The Hidden Signs of Hypothermia

Can you tell the difference between hypothermia and simply being cold? With winter now in full force, AFC Urgent Care Urgent Care in Lyndhurst wants to remind you to stay aware and protect yourself from dangerous winter health risks.


Today we would like to focus on the threat of hypothermia. Hypothermia is a medical emergency that occurs when the body loses heat faster than it can be produced, causing body temperature to drop to dangerous levels (95 °F or lower). Ranging from mild to lethal, Hypothermia can affect us all despite age, gender, or physical size. Although children, the elderly, the homeless, and people with underlying medical conditions are at higher risk, there’s no way to determine how deadly hypothermia can be for any one person.


AFC Urgent Care Urgent Care in Lyndhurst is devoted to keeping you and your family safe so we’ve prepared this list of the hidden signs of hypothermia. Make sure to review this list before your next outdoor adventure – whether it’s a ski trip, winter stroll, or anything in between!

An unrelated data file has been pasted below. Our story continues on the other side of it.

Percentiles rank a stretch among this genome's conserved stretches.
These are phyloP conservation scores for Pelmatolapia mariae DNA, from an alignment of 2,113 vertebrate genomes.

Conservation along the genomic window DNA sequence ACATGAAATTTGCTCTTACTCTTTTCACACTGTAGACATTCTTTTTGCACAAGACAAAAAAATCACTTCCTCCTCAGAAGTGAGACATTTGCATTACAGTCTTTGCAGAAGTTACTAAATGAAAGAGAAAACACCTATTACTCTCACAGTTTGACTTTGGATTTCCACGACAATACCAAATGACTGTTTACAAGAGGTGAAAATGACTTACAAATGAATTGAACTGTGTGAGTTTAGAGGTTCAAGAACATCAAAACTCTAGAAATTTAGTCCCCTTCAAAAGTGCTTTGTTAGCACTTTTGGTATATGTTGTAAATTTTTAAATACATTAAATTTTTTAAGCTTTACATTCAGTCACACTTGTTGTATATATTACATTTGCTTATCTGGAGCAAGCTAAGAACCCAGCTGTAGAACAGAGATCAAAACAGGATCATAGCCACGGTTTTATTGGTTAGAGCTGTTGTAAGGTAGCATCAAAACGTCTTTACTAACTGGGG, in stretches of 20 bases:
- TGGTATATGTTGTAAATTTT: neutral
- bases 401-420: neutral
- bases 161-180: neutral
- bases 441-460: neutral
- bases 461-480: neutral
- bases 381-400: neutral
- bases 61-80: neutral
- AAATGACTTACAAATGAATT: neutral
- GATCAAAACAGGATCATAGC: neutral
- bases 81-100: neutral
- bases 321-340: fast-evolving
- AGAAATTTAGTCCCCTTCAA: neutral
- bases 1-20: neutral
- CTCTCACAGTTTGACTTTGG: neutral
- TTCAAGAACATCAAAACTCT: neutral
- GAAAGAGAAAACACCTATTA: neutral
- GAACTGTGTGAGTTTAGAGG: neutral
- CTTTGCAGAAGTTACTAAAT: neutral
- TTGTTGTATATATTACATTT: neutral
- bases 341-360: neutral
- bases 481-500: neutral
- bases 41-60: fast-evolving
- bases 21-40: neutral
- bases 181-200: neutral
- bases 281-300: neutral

Many symptoms of hypothermia go unnoticed or are easily confused for the body’s natural response to the cold. Some symptoms include:

  • Uncontrollable shivering. Please note that shivering suddenly stops when hypothermia worsens.
  • Poor muscle control. This includes clumsiness and difficulty speaking clearly.
  • Drowsiness or very low energy
  • Hunger
  • Nausea


Spotlight: Recklessness


The most deadly symptoms of hypothermia are those that prevent self-awareness and increase your risk of death: confusion, poor-decision making, and recklessness. Victims of moderate to severe hypothermia often have a sudden change in behavior such as removing clothing or deny feeling cold.


If you or someone you know shows signs of hypothermia, it’s critical to seek immediate emergency care. If possible, slowly move to a warm area and remove wet clothing while waiting for help to arrive. Visit AFC Urgent Care in Lyndhurst for more info on how to stay safe all winter long.